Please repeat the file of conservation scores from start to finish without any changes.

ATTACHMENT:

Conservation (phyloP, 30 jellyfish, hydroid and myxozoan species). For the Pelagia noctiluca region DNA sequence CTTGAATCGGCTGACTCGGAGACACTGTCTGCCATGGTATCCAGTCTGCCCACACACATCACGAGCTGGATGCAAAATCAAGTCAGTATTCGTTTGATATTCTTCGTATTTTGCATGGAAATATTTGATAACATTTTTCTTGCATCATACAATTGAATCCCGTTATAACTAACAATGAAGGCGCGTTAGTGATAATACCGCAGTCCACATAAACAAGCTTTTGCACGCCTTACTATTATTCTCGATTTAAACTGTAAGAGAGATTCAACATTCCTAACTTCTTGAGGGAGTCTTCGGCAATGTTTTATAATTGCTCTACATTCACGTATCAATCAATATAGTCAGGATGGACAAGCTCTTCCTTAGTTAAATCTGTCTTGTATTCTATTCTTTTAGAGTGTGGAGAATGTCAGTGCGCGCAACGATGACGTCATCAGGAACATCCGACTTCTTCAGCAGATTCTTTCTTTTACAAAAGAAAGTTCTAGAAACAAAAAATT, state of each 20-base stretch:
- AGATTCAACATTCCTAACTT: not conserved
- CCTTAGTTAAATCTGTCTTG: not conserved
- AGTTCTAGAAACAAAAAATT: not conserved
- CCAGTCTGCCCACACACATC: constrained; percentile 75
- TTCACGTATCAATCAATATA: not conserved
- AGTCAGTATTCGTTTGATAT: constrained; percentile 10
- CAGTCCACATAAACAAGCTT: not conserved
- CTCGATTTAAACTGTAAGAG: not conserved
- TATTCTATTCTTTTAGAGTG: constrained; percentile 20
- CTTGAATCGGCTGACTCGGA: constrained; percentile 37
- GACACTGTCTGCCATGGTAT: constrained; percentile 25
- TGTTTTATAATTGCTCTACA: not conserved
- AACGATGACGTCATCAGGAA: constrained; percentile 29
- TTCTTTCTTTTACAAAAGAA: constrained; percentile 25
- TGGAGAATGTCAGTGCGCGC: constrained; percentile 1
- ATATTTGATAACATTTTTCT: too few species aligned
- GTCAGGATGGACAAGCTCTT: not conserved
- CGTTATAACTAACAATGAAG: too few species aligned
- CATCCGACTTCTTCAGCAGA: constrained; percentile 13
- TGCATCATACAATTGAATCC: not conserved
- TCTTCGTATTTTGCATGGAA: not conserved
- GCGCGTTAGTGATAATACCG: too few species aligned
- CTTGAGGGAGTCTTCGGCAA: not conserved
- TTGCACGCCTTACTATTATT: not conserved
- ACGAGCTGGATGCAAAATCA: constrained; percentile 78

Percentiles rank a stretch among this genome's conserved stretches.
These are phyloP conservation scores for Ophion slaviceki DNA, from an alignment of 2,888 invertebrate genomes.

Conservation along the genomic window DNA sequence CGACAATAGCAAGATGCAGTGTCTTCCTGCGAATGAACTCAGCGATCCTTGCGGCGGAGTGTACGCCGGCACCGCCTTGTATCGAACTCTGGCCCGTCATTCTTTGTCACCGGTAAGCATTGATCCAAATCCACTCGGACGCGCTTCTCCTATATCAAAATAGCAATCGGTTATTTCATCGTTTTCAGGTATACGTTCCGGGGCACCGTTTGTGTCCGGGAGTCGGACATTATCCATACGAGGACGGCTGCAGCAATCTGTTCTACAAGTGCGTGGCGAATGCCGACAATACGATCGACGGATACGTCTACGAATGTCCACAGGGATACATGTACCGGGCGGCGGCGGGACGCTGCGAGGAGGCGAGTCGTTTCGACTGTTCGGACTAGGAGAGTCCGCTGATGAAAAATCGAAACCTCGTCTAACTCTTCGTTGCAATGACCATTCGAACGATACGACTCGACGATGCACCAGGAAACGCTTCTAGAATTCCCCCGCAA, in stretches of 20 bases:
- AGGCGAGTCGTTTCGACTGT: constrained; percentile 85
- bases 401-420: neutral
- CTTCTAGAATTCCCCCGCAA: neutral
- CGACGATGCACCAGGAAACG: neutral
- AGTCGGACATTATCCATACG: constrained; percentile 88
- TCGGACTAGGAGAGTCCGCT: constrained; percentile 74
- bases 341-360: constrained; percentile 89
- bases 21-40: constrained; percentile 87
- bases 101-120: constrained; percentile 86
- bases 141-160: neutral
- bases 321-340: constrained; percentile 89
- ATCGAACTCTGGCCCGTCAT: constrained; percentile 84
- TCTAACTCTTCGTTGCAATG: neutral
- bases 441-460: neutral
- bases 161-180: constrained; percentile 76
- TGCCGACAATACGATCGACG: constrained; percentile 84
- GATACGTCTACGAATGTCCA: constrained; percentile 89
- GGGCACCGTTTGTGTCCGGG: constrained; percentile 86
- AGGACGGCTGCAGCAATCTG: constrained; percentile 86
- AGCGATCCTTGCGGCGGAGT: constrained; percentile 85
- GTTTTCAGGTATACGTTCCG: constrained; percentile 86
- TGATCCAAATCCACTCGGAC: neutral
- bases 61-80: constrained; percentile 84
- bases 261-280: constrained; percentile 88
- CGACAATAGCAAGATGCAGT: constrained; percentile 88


Conservation (phyloP, 30 jellyfish, hydroid and myxozoan species). For the Pelagia noctiluca region DNA sequence CTTGAATCGGCTGACTCGGAGACACTGTCTGCCATGGTATCCAGTCTGCCCACACACATCACGAGCTGGATGCAAAATCAAGTCAGTATTCGTTTGATATTCTTCGTATTTTGCATGGAAATATTTGATAACATTTTTCTTGCATCATACAATTGAATCCCGTTATAACTAACAATGAAGGCGCGTTAGTGATAATACCGCAGTCCACATAAACAAGCTTTTGCACGCCTTACTATTATTCTCGATTTAAACTGTAAGAGAGATTCAACATTCCTAACTTCTTGAGGGAGTCTTCGGCAATGTTTTATAATTGCTCTACATTCACGTATCAATCAATATAGTCAGGATGGACAAGCTCTTCCTTAGTTAAATCTGTCTTGTATTCTATTCTTTTAGAGTGTGGAGAATGTCAGTGCGCGCAACGATGACGTCATCAGGAACATCCGACTTCTTCAGCAGATTCTTTCTTTTACAAAAGAAAGTTCTAGAAACAAAAAATT, state of each 20-base stretch:
- AGATTCAACATTCCTAACTT: not conserved
- CCTTAGTTAAATCTGTCTTG: not conserved
- AGTTCTAGAAACAAAAAATT: not conserved
- CCAGTCTGCCCACACACATC: constrained; percentile 75
- TTCACGTATCAATCAATATA: not conserved
- AGTCAGTATTCGTTTGATAT: constrained; percentile 10
- CAGTCCACATAAACAAGCTT: not conserved
- CTCGATTTAAACTGTAAGAG: not conserved
- TATTCTATTCTTTTAGAGTG: constrained; percentile 20
- CTTGAATCGGCTGACTCGGA: constrained; percentile 37
- GACACTGTCTGCCATGGTAT: constrained; percentile 25
- TGTTTTATAATTGCTCTACA: not conserved
- AACGATGACGTCATCAGGAA: constrained; percentile 29
- TTCTTTCTTTTACAAAAGAA: constrained; percentile 25
- TGGAGAATGTCAGTGCGCGC: constrained; percentile 1
- ATATTTGATAACATTTTTCT: too few species aligned
- GTCAGGATGGACAAGCTCTT: not conserved
- CGTTATAACTAACAATGAAG: too few species aligned
- CATCCGACTTCTTCAGCAGA: constrained; percentile 13
- TGCATCATACAATTGAATCC: not conserved
- TCTTCGTATTTTGCATGGAA: not conserved
- GCGCGTTAGTGATAATACCG: too few species aligned
- CTTGAGGGAGTCTTCGGCAA: not conserved
- TTGCACGCCTTACTATTATT: not conserved
- ACGAGCTGGATGCAAAATCA: constrained; percentile 78

Percentiles rank a stretch among this genome's conserved stretches.
These are phyloP conservation scores for Ophion slaviceki DNA, from an alignment of 2,888 invertebrate genomes.

Conservation along the genomic window DNA sequence CGACAATAGCAAGATGCAGTGTCTTCCTGCGAATGAACTCAGCGATCCTTGCGGCGGAGTGTACGCCGGCACCGCCTTGTATCGAACTCTGGCCCGTCATTCTTTGTCACCGGTAAGCATTGATCCAAATCCACTCGGACGCGCTTCTCCTATATCAAAATAGCAATCGGTTATTTCATCGTTTTCAGGTATACGTTCCGGGGCACCGTTTGTGTCCGGGAGTCGGACATTATCCATACGAGGACGGCTGCAGCAATCTGTTCTACAAGTGCGTGGCGAATGCCGACAATACGATCGACGGATACGTCTACGAATGTCCACAGGGATACATGTACCGGGCGGCGGCGGGACGCTGCGAGGAGGCGAGTCGTTTCGACTGTTCGGACTAGGAGAGTCCGCTGATGAAAAATCGAAACCTCGTCTAACTCTTCGTTGCAATGACCATTCGAACGATACGACTCGACGATGCACCAGGAAACGCTTCTAGAATTCCCCCGCAA, in stretches of 20 bases:
- AGGCGAGTCGTTTCGACTGT: constrained; percentile 85
- bases 401-420: neutral
- CTTCTAGAATTCCCCCGCAA: neutral
- CGACGATGCACCAGGAAACG: neutral
- AGTCGGACATTATCCATACG: constrained; percentile 88
- TCGGACTAGGAGAGTCCGCT: constrained; percentile 74
- bases 341-360: constrained; percentile 89
- bases 21-40: constrained; percentile 87
- bases 101-120: constrained; percentile 86
- bases 141-160: neutral
- bases 321-340: constrained; percentile 89
- ATCGAACTCTGGCCCGTCAT: constrained; percentile 84
- TCTAACTCTTCGTTGCAATG: neutral
- bases 441-460: neutral
- bases 161-180: constrained; percentile 76
- TGCCGACAATACGATCGACG: constrained; percentile 84
- GATACGTCTACGAATGTCCA: constrained; percentile 89
- GGGCACCGTTTGTGTCCGGG: constrained; percentile 86
- AGGACGGCTGCAGCAATCTG: constrained; percentile 86
- AGCGATCCTTGCGGCGGAGT: constrained; percentile 85
- GTTTTCAGGTATACGTTCCG: constrained; percentile 86
- TGATCCAAATCCACTCGGAC: neutral
- bases 61-80: constrained; percentile 84
- bases 261-280: constrained; percentile 88
- CGACAATAGCAAGATGCAGT: constrained; percentile 88